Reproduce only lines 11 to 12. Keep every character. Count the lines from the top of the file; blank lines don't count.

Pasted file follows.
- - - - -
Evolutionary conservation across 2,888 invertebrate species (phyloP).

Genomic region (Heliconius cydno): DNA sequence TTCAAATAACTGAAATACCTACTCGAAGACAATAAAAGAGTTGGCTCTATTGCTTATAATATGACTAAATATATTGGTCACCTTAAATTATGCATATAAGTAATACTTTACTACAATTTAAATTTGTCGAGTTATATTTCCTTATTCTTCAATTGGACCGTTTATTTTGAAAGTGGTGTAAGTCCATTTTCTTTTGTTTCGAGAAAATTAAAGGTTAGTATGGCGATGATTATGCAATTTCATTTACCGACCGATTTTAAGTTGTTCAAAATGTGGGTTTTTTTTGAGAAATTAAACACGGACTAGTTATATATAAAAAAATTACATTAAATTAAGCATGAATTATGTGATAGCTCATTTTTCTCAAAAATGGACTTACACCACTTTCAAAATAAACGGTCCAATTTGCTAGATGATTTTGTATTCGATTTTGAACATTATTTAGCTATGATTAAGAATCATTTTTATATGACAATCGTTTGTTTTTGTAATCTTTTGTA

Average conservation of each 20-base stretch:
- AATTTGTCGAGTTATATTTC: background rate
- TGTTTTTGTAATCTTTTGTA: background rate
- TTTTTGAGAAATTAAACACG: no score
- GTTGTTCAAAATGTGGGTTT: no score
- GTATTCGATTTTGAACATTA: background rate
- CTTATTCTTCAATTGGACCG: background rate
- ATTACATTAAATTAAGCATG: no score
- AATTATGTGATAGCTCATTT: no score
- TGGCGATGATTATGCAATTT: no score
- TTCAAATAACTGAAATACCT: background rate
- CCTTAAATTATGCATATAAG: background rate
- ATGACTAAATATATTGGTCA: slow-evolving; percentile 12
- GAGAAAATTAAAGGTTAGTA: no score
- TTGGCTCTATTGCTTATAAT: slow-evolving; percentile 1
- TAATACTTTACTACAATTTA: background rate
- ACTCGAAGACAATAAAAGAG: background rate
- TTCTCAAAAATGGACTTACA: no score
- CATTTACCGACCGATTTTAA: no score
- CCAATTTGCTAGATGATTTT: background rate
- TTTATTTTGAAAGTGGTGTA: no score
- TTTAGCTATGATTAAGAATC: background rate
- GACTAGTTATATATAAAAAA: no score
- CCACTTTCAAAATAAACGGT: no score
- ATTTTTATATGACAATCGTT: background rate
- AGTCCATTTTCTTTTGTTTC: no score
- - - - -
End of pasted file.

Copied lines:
- AATTATGTGATAGCTCATTT: no score
- TGGCGATGATTATGCAATTT: no score